The taste for chillies (and the piri-piri nomenclature) may well have originated in SA, but was well established among the local working-class (ie urban, not wealthy but not starving) some years back on the Copperbelt.

My understanding was that much Kapenta was eaten as a relish - I believe pounded to a mash with cooking oil - but this may have been a particularly Bemba thing.

While mealie meal for n'shima was usually bought by the (50kg? a hundredweight? - big!) sackful (to be carried home on the head), the other great staple requirement "cooking oil" was bought in large cans, a gallon or two at a time, and often. Now, I have to admit, I really don't know how it was consumed in such quantity, but my impression was that a lot of stuff was shallow fried or seasoned with oil.

Incidentally, "mealies" (whole maize corns) were a popular veg. Grill over a fire. And for authenticity note that it should be maize, not sweet corn.

All sorts of veg will grow in the climate. There was even a pineapple industry, strategically located quite some distance beyond the end of the road...

The finger-food snack that I recall being (quite literally) much sought-after, a seasonal delicacy and free source of protein delivered with the onset of the rains in October, was Grasshopper. Not just raw, but live. I'm told they taste like prawns, but I'm not able to confirm that.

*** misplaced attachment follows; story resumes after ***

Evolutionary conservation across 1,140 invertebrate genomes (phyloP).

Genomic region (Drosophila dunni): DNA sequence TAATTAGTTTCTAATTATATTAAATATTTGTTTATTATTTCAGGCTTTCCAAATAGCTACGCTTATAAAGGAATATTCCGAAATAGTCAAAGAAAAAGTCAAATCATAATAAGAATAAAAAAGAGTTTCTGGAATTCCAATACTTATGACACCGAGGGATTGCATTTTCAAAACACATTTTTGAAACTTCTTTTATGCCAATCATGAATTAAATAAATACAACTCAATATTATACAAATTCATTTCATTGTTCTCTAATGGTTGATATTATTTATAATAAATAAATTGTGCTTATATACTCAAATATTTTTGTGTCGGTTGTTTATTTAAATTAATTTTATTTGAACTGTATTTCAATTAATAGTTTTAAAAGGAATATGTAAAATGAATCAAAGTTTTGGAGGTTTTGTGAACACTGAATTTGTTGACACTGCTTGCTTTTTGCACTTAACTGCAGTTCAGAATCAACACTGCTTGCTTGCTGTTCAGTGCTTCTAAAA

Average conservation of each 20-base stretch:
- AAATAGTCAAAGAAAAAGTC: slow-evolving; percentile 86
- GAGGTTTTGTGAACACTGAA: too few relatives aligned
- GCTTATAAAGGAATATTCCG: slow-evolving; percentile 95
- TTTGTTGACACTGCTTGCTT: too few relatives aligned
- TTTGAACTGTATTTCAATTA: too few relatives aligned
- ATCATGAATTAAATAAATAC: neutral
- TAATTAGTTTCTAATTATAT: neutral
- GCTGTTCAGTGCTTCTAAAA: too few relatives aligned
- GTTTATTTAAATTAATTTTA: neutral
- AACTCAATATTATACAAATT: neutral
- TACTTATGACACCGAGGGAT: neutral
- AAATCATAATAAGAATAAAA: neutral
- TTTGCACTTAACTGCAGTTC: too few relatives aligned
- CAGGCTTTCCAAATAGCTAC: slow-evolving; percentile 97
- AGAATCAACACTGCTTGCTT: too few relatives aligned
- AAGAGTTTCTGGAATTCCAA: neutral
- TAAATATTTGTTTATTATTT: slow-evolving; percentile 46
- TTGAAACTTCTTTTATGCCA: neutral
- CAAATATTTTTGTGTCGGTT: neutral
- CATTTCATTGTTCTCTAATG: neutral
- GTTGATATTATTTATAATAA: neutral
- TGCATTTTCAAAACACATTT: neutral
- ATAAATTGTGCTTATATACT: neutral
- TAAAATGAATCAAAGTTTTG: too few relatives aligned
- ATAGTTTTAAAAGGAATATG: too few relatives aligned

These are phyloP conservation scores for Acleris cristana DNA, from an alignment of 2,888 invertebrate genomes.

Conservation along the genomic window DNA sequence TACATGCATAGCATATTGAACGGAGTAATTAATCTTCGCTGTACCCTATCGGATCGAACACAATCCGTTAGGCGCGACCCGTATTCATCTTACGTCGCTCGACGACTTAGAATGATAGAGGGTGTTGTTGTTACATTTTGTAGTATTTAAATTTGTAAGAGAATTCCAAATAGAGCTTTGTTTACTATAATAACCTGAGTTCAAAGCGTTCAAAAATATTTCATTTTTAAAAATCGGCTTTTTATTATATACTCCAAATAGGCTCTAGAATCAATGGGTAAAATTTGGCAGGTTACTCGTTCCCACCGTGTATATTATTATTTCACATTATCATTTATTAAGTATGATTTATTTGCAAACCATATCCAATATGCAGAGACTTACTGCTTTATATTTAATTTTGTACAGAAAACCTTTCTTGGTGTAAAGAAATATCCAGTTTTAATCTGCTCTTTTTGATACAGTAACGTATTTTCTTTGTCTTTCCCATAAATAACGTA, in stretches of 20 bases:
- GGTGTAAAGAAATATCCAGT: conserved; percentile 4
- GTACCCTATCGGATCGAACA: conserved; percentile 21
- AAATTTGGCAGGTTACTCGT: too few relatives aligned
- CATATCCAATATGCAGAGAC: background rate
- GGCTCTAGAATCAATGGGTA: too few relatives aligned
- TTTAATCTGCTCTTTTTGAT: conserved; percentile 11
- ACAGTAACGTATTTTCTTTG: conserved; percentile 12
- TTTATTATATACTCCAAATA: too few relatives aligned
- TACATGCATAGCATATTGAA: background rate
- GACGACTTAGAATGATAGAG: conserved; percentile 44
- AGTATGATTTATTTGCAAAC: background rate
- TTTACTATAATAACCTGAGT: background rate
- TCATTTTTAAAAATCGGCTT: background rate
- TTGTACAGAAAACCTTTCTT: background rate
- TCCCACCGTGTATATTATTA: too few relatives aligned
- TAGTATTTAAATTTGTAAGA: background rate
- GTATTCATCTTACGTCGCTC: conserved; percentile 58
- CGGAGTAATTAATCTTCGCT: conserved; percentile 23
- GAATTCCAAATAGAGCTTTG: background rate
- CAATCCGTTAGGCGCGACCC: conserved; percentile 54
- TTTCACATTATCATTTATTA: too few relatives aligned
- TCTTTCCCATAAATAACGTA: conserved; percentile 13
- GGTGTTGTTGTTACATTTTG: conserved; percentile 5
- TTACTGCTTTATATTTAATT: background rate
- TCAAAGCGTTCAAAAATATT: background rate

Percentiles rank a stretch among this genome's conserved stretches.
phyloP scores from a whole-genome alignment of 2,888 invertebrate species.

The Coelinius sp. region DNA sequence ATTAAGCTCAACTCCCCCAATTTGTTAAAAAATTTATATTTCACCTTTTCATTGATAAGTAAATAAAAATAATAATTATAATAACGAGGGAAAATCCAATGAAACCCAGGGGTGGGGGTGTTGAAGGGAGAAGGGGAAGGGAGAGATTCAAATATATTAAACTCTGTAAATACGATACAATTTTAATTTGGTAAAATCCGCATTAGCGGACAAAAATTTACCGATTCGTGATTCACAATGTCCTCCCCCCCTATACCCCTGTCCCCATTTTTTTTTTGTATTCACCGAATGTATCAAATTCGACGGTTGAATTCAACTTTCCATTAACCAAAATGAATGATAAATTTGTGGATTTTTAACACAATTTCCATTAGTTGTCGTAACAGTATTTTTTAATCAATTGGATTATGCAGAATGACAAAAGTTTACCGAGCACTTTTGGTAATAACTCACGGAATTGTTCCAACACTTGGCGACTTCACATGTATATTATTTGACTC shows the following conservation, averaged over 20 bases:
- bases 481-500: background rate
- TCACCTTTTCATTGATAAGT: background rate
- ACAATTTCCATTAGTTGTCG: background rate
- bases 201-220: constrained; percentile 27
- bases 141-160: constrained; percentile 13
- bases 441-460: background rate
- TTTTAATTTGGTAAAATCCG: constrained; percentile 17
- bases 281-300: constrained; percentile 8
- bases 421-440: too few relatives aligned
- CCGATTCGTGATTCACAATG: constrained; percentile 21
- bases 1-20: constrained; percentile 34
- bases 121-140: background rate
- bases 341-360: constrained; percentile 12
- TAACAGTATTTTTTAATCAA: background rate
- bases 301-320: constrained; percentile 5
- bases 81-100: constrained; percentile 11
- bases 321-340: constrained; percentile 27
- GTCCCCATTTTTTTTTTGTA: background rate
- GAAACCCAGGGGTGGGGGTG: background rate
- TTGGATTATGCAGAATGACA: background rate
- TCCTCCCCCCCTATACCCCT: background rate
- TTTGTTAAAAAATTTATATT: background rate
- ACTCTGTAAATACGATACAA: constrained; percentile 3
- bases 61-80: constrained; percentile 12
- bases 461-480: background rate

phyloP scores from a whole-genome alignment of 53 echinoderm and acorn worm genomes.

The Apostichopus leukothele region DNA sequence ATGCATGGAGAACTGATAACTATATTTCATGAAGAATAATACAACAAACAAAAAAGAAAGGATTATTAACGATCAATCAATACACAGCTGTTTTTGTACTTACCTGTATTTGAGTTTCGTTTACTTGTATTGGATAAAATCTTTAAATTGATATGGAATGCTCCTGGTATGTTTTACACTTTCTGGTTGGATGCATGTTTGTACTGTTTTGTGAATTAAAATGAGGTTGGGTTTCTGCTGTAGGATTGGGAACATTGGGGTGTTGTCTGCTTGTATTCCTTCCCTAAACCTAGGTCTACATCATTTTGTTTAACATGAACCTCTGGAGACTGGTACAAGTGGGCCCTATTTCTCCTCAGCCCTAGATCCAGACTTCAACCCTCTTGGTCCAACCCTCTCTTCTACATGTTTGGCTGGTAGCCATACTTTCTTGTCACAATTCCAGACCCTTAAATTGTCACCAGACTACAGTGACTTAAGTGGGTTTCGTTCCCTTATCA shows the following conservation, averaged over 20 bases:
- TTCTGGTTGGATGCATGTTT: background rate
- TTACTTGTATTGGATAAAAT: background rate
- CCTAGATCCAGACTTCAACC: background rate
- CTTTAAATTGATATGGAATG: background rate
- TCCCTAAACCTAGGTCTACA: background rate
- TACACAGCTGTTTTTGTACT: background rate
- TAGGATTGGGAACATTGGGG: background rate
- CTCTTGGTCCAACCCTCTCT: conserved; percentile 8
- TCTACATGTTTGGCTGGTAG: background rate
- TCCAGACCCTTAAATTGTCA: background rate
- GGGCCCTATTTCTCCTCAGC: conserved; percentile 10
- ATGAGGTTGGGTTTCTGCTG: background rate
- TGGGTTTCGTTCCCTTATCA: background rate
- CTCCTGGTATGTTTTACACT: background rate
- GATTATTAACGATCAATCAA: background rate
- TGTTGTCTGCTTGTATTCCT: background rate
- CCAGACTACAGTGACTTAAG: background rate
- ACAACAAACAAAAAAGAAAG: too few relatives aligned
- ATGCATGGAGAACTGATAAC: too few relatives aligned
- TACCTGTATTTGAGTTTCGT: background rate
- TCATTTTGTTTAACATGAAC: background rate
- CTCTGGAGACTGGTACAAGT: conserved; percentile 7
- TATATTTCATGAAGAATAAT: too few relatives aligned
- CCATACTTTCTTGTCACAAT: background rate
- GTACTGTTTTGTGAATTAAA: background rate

"If you wish to make an apple pie from scratch ... you must first invent the universe." - Carl Sagan

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The meal for nshima is pretty hard to comeby in the US. We recently had a friend bring some from Zambia and I realized how different it was from any polenta that I had had previously. Also, spouse doesn't remember grasshoppers, but he distinctly remembers flying ants as a snack. Cdn - you better prepare your guests for this meal :)

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I will definately have to do some searching for the perfect meal to make Nshima.

You mentioned which is made from Cornmeal. Is this along the type of meal I should be looking for, something bigger with more distinct pieces, or should I be searching for more of a flour consintancy product? (Maize flour as I have read).

We don't have a massive African population here in Vancouver (atleast that I have ever seen), but we do have one area that has a larger concentration, so I will check out a few Afro-groceries in the area and see what I can come up with.

I don't think there will be any ants or grass hoppers served. Not that I would never try them, but I have no idea where one would find these products (aside from the local pet store).

If you or your spouse can give me a recommendation on a meat dish also, it would be much appreciated. Don't really care what the meat is...

Thanks so much

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The true nshima flour that the friend gave us was similar to a very, very fine polenta flour that I get from one of my Italian distributors - so more floury than mealy. And as your picture shows its white not yellow.

For grasshoppers...if you have a Mexican market that specializes in Oaxacan cuisine, they may have something although I can't imagine anything dried/canned/boxed would be good...but who knows.